Desmond Tutu visited Edmonton in 1998. The person who invited him remembers his impression

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“He was a real human rights advocate,” said 90-year-old Bhatia from his home in southern Edmonton

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Hamdi Issawi Gurcharan Bhatia holds a photo of Bishop Desmond Tutu at his Edmonton home on January 4, 2022.  Bhatia and his late wife Jiti were instrumental in bringing Tutu to Edmonton in 1998 to attend the International Conference on Human Rights.  Tutu died on December 26, 2021 at the age of 90. Gurcharan Bhatia holds a photo of Bishop Desmond Tutu at his Edmonton home on January 4, 2022. Bhatia and his late wife Jiti were instrumental in bringing Tutu to Edmonton in 1998 to attend the International Conference on Human Rights. Tutu died on December 26, 2021 at the age of 90. Photo by Larry Wong /Mail media

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When Desmond Tutu died, the thoughts of former Canadian Citizenship Court Justice Gurcharan Bhatia returned to the cleric’s visit to Edmonton 23 years ago, and the waves that can still be felt today have lingered in his wake.

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“H e was a real promoter of human rights, “said 90-year-old Bhatia from his home in southern Edmonton. “He always swam against the current.”

In 1998, Bhatia, then chairman of a conference to celebrate the 50th Prize in 1984, sought.

Believing a personal invitation would help his case, Bhatia took his wife Jiti on a flight to Cape Town, South Africa in February to seek an audience with the former archbishop.

At the time, Tutu was busy helping his own country, as chairman of the South African Truth and Reconciliation Commission, come to terms with its past – a process that documented human rights abuses committed and suffered under apartheid. Tutu would submit the first five volumes of the resulting report to South African President Nelson Mandela a month before Bhatia’s conference.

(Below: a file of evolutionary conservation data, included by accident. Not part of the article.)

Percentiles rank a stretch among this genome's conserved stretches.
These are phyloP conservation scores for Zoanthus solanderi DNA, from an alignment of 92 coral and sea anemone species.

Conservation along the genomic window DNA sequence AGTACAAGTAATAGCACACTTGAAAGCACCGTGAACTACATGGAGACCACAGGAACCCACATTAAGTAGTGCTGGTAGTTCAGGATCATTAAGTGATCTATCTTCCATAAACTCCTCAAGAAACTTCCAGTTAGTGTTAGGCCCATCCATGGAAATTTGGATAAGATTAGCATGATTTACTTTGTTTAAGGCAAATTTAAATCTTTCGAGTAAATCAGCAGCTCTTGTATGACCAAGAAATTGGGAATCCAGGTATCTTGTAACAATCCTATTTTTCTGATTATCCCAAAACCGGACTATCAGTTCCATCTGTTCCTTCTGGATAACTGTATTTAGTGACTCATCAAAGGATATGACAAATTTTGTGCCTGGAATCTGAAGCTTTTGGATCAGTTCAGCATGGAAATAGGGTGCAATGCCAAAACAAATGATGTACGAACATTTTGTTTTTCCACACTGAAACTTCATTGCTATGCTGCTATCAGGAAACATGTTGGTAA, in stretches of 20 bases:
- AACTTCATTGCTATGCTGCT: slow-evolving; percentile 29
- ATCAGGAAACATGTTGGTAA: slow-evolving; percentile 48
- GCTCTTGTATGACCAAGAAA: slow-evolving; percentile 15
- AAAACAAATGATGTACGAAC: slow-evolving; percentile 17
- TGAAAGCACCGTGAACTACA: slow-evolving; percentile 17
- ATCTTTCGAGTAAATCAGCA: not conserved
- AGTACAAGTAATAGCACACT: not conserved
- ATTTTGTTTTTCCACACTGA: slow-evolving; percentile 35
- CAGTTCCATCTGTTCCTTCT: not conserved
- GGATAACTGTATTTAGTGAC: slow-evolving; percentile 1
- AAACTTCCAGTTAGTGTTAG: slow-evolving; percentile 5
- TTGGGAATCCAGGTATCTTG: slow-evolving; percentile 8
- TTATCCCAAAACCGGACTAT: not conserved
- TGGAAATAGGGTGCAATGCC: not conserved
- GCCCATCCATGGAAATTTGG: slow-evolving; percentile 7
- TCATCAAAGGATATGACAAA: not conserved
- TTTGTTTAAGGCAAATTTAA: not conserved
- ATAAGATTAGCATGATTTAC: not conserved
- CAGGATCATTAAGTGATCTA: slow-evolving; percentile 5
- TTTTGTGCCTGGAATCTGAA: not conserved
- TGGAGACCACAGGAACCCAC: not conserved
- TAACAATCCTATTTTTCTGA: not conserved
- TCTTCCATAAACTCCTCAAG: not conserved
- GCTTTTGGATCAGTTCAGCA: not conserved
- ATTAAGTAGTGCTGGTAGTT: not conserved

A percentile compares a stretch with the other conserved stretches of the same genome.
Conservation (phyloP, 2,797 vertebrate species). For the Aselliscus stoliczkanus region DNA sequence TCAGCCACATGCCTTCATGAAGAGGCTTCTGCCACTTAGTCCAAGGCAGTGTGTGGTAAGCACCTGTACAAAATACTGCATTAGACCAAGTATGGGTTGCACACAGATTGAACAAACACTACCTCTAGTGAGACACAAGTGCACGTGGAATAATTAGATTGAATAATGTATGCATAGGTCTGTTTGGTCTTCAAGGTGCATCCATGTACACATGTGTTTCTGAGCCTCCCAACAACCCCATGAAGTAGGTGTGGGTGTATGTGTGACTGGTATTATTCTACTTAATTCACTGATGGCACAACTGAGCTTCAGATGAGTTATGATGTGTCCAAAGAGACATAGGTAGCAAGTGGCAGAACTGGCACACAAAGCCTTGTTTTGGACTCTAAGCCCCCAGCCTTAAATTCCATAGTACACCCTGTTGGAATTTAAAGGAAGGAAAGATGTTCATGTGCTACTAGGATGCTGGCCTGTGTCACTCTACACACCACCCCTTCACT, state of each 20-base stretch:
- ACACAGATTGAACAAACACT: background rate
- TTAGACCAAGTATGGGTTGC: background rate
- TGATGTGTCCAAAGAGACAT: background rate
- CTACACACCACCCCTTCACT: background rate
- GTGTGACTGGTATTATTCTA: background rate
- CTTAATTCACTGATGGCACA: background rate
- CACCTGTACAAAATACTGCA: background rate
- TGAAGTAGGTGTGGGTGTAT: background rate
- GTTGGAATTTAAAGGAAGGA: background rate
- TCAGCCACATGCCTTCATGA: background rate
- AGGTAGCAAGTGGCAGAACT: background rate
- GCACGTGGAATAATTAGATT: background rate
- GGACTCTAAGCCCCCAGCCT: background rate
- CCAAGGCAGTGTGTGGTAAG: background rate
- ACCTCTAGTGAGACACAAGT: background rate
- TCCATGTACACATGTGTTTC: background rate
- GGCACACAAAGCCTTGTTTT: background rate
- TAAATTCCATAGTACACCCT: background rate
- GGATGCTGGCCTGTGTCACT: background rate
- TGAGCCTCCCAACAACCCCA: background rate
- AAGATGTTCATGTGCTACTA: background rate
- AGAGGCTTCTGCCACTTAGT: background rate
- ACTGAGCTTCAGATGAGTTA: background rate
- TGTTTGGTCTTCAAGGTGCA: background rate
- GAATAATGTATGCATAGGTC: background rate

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The Nobel Laureate was initially unable to commit to the visit, Bhatia said, but a heartfelt appeal from his significant other could have helped seal the deal.

“Lord. Tutu said, ‘I will pray that God will make your conference a success,'” Bhatia recalled. “And she said, ‘Look, this prayer has to go to you. If you don’t come, it will not happen.'”

Tutu laughed, added Bhatia, and the rest is history.

November 27, 1998. Archbishop Desmond Tutu waves to the St. Richard Catholic Elementary schoolchildren as they recite the Lion King songs in City Hall.  Tutu was in town on November 27, 1998 for the UN human rights conference.  While in town, Tutu stayed at the Fairmont Hotel Macdonald. November 27, 1998. Archbishop Desmond Tutu waves to the St. Richard Catholic Elementary schoolchildren as they recite the Lion King songs in City Hall. Tutu was in town on November 27, 1998 for the UN human rights conference. While in town, Tutu stayed at the Fairmont Hotel Macdonald. Photo to file Photo

News of Tutu’s upcoming Edmonton visit kept the city buzzing months in advance and prompted organizers to heed the growing interest in the event. Approximately 700 delegates from more than 30 countries attended the three-day meeting, after which Tutu filled the anniversary auditorium with the University of Alberta’s inaugural guest lecture on human rights – an event the university continues to host annually.

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While in town, Tutu also spoke to then Prime Minister Ralph Klein, whose faction had defied support for the UN Convention on the Rights of the Child, particularly articles dealing with a child’s right to access written and visual material.

Up until that point, Alberta had refused to approve the document, but after speaking with Tutu, Klein said his group would take the matter up again. Alberta Hansard notes that Klein wrote to Prime Minister Jean Chrétien the following January, providing “qualified assistance” to Alberta’s federal authorities to ratify the Convention as long as it “does not presume or override the authority of parents.”

The conference also produced the Edmonton Rights Resolution, which called upon countries around the world to protect the human rights of all citizens.

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An excerpt from the Edmonton Rights Resolution from the Edmonton Journal dated November 29, 1998. An excerpt from the Edmonton Rights Resolution from the Edmonton Journal dated November 29, 1998.

The idea was to promote these values, enshrined in the Universal Declaration of Human Rights, around the world by cultivating a culture that does not discriminate on the basis of gender, color or creed, Bhatia said.

“Respect for everyone should be a natural behavior,” he explained. “It is an affair of the heart.”

However, added Bhatia, such a vision is not easy to achieve.

Recalling the Cape Town meeting all those years ago, Bhatia said he asked Tutu to describe the efforts that would be needed to fight for human rights given his experience in South Africa.

“He thought for a minute and said, ‘Have you ever gone into the river and swam against the current? It is very difficult. You have to be very strong and religious, ‘”Bhatia recalls.

With 2023 marking the diamond anniversary of the UN Declaration of Human Rights, Bhatia hopes Edmonton can harness the energy from the previous conference and host another to keep the cause going.

– With files from Postmedia

[email protected]

@hamdiissawi

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